|MadSci Network: Computer Science|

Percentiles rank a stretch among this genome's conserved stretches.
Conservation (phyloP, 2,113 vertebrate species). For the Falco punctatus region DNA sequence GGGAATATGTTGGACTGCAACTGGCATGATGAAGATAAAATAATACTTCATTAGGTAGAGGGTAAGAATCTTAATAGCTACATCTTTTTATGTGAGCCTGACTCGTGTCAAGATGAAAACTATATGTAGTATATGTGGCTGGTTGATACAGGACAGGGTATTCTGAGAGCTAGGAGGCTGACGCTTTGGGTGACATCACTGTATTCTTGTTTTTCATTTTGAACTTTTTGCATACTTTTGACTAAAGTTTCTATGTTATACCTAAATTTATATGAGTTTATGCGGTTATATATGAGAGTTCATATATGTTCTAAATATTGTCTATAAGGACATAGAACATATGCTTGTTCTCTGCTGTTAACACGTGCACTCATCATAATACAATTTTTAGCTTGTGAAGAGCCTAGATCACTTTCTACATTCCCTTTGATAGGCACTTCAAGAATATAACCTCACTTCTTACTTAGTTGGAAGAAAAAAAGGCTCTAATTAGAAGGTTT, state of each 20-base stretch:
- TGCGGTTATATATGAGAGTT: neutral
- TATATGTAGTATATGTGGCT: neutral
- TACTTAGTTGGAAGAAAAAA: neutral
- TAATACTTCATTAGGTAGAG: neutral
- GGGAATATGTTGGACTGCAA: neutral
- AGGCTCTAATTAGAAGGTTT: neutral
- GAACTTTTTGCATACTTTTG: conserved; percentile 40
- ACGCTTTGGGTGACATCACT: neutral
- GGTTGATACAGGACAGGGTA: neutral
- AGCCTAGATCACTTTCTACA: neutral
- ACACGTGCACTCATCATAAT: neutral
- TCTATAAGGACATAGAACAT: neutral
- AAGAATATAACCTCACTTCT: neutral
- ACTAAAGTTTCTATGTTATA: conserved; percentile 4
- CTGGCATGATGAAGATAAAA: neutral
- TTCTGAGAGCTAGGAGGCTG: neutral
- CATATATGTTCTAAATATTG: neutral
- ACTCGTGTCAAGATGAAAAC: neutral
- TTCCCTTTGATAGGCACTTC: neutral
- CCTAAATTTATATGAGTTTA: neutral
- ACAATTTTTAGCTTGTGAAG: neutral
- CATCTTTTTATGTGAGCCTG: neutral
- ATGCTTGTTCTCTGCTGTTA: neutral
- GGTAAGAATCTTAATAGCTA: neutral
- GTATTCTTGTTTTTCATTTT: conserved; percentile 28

I assume that by asking, what is digital, you mean what is the difference between a digital and an analogue design or signal. The easiest comparison that comes to mind, is one of a telephone line carrying data. Imagine that the data in the analogue case, is carried as high pitched sounds (modem "shrieks") which are translated at the modem into data. The "shrieks" are the way the data has to travel down a line designed for analogue operations. If you examine a waveform for an analog transmission, you will observe that it has lots of irregular peaks and valleys. The problem that this carries is this: When the analogue signal is carried over long distances it tends to degrade, and introduce errors to the signal. Because of the nature of the waveform, those errors cannot be easily identified and rectified. Now, the digital signal is quite different. Instead of irregular peaks and valleys in the waveform, you have a nice clear signal that looks something like this: _______ ______ ______ | | | | | | | | | | | | | | | | | | ________| |____| |__________| |_________ That looks much nicer doesnt it? Not only does it look nice, it is also much easier to detect and correct errors in the stream. The reason behind this is in the logic of the digital stream itself. Data is transmitted as differences in the voltage applied to the line, commonly +5 volts for a binary 1 and 0 volts for a binary 0. Whatever device is at the other end, makes sense of the digital data, in the way it was programmed to do. The digital signal is also much easier to "boost" for transmission over long distances, again because of the waveform type. I hope this is what you were looking for. Yiannis
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